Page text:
11. 11. Distances Beyond the Solar SystemDistances Beyond the Solar System • Astronomers measure distances beyond theAstronomers measure distances beyond the solar system using light-years.solar system using light-years. – A light-year is the distance light travels in 1 year.A light-year is the distance light travels in 1 year. – 1 light-year equals about 10 trillion km.1 light-year equals about 10 trillion km. – The nearest star to our Sun is 4.2 light-years away.The nearest star to our Sun is 4.2 light-years away. How far is that in km?How far is that in km?
12. 12. Looking Back in TimeLooking Back in Time • Because it takes time for light to travel, youBecause it takes time for light to travel, you see a star not as it is today, but as it was whensee a star not as it is today, but as it was when light left it.light left it. • At 4.2 light-years away, Proxima CentauriAt 4.2 light-years away, Proxima Centauri appears as it was 4.2 years ago.appears as it was 4.2 years ago.
13. 13. Measuring BrightnessMeasuring Brightness • Astronomers measure the brightness of starsAstronomers measure the brightness of stars in two ways:in two ways: – By how bright they are from EarthBy how bright they are from Earth – By how bright they actually areBy how bright they actually are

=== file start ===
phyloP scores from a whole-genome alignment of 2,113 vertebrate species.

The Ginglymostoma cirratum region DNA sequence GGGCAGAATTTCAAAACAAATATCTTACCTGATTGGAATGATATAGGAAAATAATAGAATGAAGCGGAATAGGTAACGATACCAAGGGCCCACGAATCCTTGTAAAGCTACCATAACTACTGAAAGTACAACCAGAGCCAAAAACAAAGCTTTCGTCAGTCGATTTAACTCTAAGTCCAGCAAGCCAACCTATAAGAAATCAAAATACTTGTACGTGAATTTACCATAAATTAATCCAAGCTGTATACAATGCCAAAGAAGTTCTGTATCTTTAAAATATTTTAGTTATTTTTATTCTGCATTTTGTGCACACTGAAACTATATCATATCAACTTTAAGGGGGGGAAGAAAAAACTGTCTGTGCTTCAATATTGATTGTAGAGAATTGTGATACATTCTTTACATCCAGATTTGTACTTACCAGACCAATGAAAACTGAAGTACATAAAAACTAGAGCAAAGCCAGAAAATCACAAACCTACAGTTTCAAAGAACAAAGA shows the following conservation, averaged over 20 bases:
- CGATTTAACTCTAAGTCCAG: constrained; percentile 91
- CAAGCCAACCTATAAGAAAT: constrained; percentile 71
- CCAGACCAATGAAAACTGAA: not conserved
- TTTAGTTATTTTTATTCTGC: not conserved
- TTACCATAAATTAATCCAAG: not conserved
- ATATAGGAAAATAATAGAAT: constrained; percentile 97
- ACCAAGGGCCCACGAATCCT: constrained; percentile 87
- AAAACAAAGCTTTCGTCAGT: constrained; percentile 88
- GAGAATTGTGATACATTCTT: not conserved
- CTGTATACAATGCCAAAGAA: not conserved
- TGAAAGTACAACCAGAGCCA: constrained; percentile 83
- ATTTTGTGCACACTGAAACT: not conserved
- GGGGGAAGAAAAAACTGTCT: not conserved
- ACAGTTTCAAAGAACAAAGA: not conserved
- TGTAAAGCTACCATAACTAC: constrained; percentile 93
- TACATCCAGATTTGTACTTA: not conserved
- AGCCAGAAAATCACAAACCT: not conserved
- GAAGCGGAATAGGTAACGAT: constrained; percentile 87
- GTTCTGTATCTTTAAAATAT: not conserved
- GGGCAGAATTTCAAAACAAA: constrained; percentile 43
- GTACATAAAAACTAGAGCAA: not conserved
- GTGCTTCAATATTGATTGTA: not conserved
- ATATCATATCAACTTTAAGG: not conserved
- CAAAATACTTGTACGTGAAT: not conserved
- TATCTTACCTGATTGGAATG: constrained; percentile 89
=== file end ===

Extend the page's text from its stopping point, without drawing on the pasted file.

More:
14. 14. Apparent MagnitudeApparent Magnitude • Scientists measure how bright stars appear fromScientists measure how bright stars appear from Earth using a scale developed by the ancientEarth using a scale developed by the ancient Greek astronomer HipparchusGreek astronomer Hipparchus – Hipparchus assigned a number to every star he saw inHipparchus assigned a number to every star he saw in the night sky based on its brightness.the night sky based on its brightness. • Today these are called number magnitudesToday these are called number magnitudes • The apparent magnitude of an object is aThe apparent magnitude of an object is a measure of how bright it appears from Earthmeasure of how bright it appears from Earth – Hipparchus assigned the number 1 to the brightestHipparchus assigned the number 1 to the brightest star he saw in the night skystar he saw in the night sky
15. 15. Absolute MagnitudeAbsolute Magnitude • Stars can appear bright or dim depending onStars can appear bright or dim depending on their distances from Earth, but stars also havetheir distances from Earth, but stars also have actual, or absolute, magnitudesactual, or absolute, magnitudes • Luminosity is the true brightness of an objectLuminosity is the true brightness of an object • This depends on the star’s temperature and sizeThis depends on the star’s temperature and size rather then its distance from Earthrather then its distance from Earth • A star’s luminosity, distance, and apparentA star’s luminosity, distance, and apparent magnitude are all related. Thus, if a scientistmagnitude are all related. Thus, if a scientist knows two of these factor, he canknows two of these factor, he can mathematically determine the third.mathematically determine the third.